The AMA Handbook of Project Management

By Paul C. Dinsmore; Jeannette Cabanis-Brewin | Go to book overview

CHAPTER 10
Project Cost Management in Practice

PAUL LOMBARD, PMP, CQM; PM COLLEGE

A Project Team for a major national retail products company was given the scope for a large new production facility and asked to prepare an estimate of the cost to build it. The completed estimate was presented to management, whose members informed the team that they already had a budget figure in mind and the team’s estimate was much too high. The project team reexamined the scope, used a second estimating process, and validated their original estimate. Once again, the team presented the estimate to Management but, once again, Management disagreed, even blaming the estimator and alleging that the team was “gold plating” the work. So, the two sides made an agreement to cut the scope of the facility to bring it into alignment with the team’s cost estimate. Unfortunately, the reduced scope was later determined to be unworkable; the smaller building was not large enough to accommodate the size of machine that would be inside of it. Ultimately, a Management decided to add the original scope back into the plan, but not to increase funding. In the end, results were that the project team did a great job on time and scope delivery but had major cost overruns. The project cost result was 40 percent higher than management’s budget for the project but almost exactly the initial cost estimate provided by the project team.1

This kind of story is, regrettably, repeated many times over in organizations around the world. Project cost management is so easy, and yet so hard. Project cost management affects many aspects of project work and is affected by factors within and outside the subject project. An important first step in dealing with these factors is to have an effective cost management system on your project. Unfortunately, no one correct process exists for managing costs, so it is more effective to speak in terms of the

-97-

Notes for this page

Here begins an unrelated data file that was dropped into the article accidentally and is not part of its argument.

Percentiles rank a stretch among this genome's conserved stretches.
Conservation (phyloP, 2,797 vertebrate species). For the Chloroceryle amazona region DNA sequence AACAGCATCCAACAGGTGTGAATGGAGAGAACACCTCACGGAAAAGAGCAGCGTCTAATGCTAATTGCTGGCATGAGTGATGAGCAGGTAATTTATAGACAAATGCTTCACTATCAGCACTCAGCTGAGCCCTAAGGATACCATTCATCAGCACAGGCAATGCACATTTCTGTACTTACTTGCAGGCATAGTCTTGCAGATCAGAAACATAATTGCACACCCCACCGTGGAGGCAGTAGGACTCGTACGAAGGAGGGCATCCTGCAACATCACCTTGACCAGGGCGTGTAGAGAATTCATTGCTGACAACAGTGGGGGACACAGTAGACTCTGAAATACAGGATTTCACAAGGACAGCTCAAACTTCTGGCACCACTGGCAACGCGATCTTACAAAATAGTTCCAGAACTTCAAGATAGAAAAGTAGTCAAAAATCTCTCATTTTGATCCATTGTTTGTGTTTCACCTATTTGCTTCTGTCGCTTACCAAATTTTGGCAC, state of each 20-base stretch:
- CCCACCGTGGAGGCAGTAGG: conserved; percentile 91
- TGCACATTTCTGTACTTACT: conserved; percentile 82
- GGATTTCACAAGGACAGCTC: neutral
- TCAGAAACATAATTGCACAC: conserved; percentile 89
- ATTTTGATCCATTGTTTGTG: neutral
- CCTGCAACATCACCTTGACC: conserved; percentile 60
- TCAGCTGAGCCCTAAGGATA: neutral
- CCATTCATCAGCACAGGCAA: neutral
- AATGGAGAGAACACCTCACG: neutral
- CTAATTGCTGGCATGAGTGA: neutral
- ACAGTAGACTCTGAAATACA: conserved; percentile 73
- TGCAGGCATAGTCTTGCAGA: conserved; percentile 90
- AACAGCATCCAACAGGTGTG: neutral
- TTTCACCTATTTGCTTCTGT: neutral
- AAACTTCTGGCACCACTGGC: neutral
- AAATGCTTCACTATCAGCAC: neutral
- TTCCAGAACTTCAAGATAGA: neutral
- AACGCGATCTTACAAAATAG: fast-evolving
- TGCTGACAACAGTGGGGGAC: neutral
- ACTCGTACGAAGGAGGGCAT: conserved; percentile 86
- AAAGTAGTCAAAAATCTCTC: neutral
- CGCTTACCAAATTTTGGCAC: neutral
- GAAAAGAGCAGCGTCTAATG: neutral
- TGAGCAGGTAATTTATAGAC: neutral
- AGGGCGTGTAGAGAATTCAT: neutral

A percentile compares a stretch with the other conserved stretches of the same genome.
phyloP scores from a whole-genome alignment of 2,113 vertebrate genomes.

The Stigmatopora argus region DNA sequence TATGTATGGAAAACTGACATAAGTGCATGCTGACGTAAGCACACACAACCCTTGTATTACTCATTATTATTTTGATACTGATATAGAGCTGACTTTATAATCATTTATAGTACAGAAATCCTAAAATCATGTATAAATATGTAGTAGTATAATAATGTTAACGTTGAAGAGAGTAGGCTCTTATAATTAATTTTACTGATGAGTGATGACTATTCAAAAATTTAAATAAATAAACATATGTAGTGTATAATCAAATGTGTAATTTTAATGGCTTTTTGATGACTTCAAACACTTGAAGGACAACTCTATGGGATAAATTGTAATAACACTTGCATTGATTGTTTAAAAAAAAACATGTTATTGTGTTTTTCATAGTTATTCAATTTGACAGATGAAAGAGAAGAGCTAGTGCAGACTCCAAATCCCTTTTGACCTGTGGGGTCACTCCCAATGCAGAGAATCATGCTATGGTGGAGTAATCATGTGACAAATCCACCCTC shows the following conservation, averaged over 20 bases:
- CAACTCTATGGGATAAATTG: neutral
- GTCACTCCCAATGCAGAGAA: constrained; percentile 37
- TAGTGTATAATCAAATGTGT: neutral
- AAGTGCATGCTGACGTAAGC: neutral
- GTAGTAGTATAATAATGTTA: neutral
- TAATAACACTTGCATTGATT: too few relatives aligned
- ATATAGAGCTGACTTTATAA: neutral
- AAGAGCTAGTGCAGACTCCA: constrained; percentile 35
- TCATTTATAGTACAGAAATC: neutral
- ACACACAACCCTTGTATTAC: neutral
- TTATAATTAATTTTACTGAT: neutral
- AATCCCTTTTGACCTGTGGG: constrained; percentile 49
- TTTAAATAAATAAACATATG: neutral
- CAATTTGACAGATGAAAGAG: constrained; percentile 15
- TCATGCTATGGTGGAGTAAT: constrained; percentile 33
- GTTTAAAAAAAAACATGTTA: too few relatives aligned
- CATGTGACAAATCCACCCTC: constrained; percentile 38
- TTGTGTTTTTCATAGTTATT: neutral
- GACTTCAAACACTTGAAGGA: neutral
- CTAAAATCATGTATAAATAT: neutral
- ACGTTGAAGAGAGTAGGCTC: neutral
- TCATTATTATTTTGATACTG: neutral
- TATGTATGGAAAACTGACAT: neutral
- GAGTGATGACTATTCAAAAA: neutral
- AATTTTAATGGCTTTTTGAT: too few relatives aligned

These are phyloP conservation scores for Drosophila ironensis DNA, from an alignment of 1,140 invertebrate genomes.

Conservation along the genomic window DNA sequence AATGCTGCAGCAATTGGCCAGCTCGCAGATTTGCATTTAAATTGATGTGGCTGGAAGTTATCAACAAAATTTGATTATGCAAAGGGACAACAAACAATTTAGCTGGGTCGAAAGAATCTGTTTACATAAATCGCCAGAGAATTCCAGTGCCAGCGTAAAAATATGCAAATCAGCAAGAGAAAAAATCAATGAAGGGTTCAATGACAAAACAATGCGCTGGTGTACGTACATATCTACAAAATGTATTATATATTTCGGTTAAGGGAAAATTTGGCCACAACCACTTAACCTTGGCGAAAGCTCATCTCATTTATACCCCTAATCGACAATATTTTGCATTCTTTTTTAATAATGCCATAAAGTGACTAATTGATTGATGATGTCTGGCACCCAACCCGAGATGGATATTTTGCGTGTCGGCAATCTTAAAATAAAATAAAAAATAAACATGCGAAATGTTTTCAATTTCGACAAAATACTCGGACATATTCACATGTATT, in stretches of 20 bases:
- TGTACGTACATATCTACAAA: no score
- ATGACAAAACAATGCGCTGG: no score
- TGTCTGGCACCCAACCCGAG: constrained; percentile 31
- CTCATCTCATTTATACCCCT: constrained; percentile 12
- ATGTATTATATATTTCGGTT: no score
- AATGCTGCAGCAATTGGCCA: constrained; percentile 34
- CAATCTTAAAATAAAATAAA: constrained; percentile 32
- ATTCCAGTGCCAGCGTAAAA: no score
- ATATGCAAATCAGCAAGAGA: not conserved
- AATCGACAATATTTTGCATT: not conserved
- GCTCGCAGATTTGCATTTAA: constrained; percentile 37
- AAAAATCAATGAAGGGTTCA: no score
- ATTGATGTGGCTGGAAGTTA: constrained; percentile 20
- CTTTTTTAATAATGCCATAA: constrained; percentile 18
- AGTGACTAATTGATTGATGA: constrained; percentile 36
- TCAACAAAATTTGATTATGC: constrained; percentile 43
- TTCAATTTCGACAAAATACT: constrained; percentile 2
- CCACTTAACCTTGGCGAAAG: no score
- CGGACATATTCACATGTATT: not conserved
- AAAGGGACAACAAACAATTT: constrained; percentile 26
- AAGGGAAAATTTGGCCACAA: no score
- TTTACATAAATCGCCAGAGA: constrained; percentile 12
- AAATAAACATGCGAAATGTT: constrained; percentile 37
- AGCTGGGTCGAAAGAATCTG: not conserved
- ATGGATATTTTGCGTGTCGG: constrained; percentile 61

Add a new note
If you are trying to select text to create highlights or citations, remember that you must now click or tap on the first word, and then click or tap on the last word.
One moment ...
Default project is now your active project.
Project items

Items saved from this book

This book has been saved
Highlights (0)
Some of your highlights are legacy items.

Highlights saved before July 30, 2012 will not be displayed on their respective source pages.

You can easily re-create the highlights by opening the book page or article, selecting the text, and clicking “Highlight.”

Citations (0)
Some of your citations are legacy items.

Any citation created before July 30, 2012 will labeled as a “Cited page.” New citations will be saved as cited passages, pages or articles.

We also added the ability to view new citations from your projects or the book or article where you created them.

Notes (0)
Bookmarks (0)

You have no saved items from this book

Project items include:
  • Saved book/article
  • Highlights
  • Quotes/citations
  • Notes
  • Bookmarks
Notes
Cite this page

Cited page

Style
Citations are available only to our active members.
Sign up now to cite pages or passages in MLA, APA and Chicago citation styles.

(Einhorn, 1992, p. 25)

(Einhorn 25)

1

1. Lois J. Einhorn, Abraham Lincoln, the Orator: Penetrating the Lincoln Legend (Westport, CT: Greenwood Press, 1992), 25, http://www.questia.com/read/27419298.

Cited page

Bookmark this page
The AMA Handbook of Project Management
Table of contents

Table of contents

Settings

Settings

Typeface
Text size Smaller Larger Reset View mode
Search within

Search within this book

Look up

Look up a word

  • Dictionary
  • Thesaurus
Please submit a word or phrase above.
Print this page

Print this page

Why can't I print more than one page at a time?

Full screen
/ 521

matching results for page

Cited passage

Style
Citations are available only to our active members.
Sign up now to cite pages or passages in MLA, APA and Chicago citation styles.

"Portraying himself as an honest, ordinary person helped Lincoln identify with his audiences." (Einhorn, 1992, p. 25).

"Portraying himself as an honest, ordinary person helped Lincoln identify with his audiences." (Einhorn 25)

"Portraying himself as an honest, ordinary person helped Lincoln identify with his audiences."1

1. Lois J. Einhorn, Abraham Lincoln, the Orator: Penetrating the Lincoln Legend (Westport, CT: Greenwood Press, 1992), 25, http://www.questia.com/read/27419298.

Cited passage

Welcome to the new Questia Reader

The Questia Reader has been updated to provide you with an even better online reading experience.  It is now 100% Responsive, which means you can read our books and articles on any sized device you wish.  All of your favorite tools like notes, highlights, and citations are still here, but the way you select text has been updated to be easier to use, especially on touchscreen devices.  Here's how:

1. Click or tap the first word you want to select.
2. Click or tap the last word you want to select.

OK, got it!

Thanks for trying Questia!

Please continue trying out our research tools, but please note, full functionality is available only to our active members.

Your work will be lost once you leave this Web page.

For full access in an ad-free environment, sign up now for a FREE, 1-day trial.

Already a member? Log in now.